I sent coordinates to Art and started breaking down.  A neighbor that skydives at Zephyrhills using winged suits drove out in an ATV with his boys and brought us each a beer.  A short time later his wife brought us some bottled water.  What service!  We had a nice chat before returning to packing up.  A few cows ambled by and one in particular was interested in our activity.  She stayed even as Art drove into the field and we loaded gliders.  She didn't leave until I said goodbye as we stepped into the truck.

We didn't reach Crystal River, but had a fun day flying with friends and met nice interesting people we probably would not have met any other way.  Art and Dennis made a quick stop at the ranch to drop me off and then started their 26 hour drive home.  Jason landed about 50 miles out while Marco and Phillipe landed at the Hernando County Airport a few miles beyond us.

Flights: 1, Time: 2:36, Distance: 40 miles

Sunday, April 19, 2009

Broken Promises

Today dawned with great promise; a moderate south-southeast wind, cummies, good lift, and no overdevelopment.  Pilots were scurrying about checking airspace maps, swapping cellphone numbers, arranging rides, and rigging gliders.  However a thick band of cirrus drifted in and smothered thermal development and our hopes.  Some pilots launched around 2:00 PM.  Eric P managed to get up and away while most landed after relatively short flights.

Jason, Marco, Patrick, and I launched after lunch around 4:15 PM.  Patrick and I both needed to see people at Quest Air, so we declared that as our goal.  We knew the flight would be tough with the high cirrus and the late time.  However, after sinking down to 1200 feet (365 m) I managed to climb up to everyone else and we left.  We were working light lift as we drifted away from Wallaby Ranch.  I managed to find some consistent but weak lift that allowed me to float above the other pilots.  I took off on a direct line while Jason headed north along Route 27 and Marco headed back home.  Although I thought Jason would have an easier time initially, he didn't find much lift and landed near the Route 27 and Route 192 intersection.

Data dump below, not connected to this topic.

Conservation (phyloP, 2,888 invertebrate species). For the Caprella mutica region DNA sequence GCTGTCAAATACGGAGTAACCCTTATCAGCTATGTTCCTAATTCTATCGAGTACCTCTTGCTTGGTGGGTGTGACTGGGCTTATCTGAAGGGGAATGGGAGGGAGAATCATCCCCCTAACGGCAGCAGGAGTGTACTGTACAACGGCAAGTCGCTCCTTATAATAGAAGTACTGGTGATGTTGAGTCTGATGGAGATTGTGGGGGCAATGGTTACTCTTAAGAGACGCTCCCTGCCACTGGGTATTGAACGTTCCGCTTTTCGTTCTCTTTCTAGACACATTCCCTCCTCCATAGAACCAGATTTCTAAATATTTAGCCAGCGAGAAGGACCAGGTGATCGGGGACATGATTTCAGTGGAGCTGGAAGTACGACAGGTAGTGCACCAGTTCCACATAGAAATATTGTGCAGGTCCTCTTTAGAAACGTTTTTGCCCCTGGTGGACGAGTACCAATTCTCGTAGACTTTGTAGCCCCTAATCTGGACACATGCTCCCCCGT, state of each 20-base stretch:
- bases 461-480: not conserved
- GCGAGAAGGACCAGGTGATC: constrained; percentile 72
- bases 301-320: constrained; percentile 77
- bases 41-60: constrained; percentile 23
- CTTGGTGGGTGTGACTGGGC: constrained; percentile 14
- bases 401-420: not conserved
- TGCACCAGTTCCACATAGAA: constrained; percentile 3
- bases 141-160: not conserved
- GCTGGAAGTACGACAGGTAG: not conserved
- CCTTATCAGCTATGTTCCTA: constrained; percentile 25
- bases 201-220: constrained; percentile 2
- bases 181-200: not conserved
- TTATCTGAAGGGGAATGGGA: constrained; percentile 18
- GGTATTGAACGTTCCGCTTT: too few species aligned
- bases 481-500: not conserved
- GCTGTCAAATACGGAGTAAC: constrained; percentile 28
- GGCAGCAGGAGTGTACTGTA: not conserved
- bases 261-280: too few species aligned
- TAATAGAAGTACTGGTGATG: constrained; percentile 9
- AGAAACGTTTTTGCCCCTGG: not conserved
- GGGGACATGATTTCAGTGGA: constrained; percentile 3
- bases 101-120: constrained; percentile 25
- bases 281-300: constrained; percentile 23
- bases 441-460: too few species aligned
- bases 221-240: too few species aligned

Patrick and I slowly worked our way to the northwest turning in any scrap of lift.  My flight computer said I had goal several times, but I knew better.  Patrick and I were working a collection of small bubbles about 8 miles out that I thought might get us in.  However just as things started to look good, the climb collapsed and Patrick headed west while I stayed on course line.  I bounced through several micro-thermals but picked a "tiny" pasture about 2 miles (3.2 km) out as my LZ.

As I was breaking down, some young cattle decided to check out my glider.  I spent most of my time keeping them away from the glider.  Every time I would go to one side of the glider, they would sneak in for lick on the other side.  They were persistent but quite docile.  Several times they had me completely surrounded.  I finally managed to get the glider packed and said goodbye to my new friends.

Bill, Kathy, Jason, and Patrick showed up just a short time after I finished and we drove the rest of the way to goal.

(I also took a sled ride in the morning to measure some things on my new glider.  It was sweet flying 68 mph (109 km) in the glassy smooth air.)

Flights: 2, Airtime: 2:10, Distance: 18 miles

Around the Ranch

  It was tough to get motivated to fly yesterday.  On the downside, the east wind was predicted to be marginal for towing and a thick cirrus blanketed the sky.  On the the upside ... well there really wasn't an upside!  Pilots were swinging in swings, laying in hammocks, sleeping on benches, or chatting in small circles around the ranch.  I walked out into the field around 2:00 and saw no birds, no cummies overhead, but did see some cummies to the east and south and the wind was tolerable.  About 20 minutes before lunch at 3:00 a ragged line of cummies formed overhead and the birds started soaring.  Everyone grabbed a quick lunch and pushed out to launch.

  I had a sweet tow and was dropped off in a mellow little climb.  I stayed with climb until I was about 4 miles (6.4 km) downwind at 5000 feet (1600 m).  I flew back to the ranch and hooked up with Jason and Patrick.  We shared some climbs and then had an unproductive glide upwind.  All three of us were low on the downwind side of the field and were working this weak, elusive, wanna-be thermal as we drifted away.  It was fun sharing the hunt with friends.  We split up at the top of that climb as I headed south to get some pictures, Jason headed back towards the ranch, and Patrick cruised off to the southeast.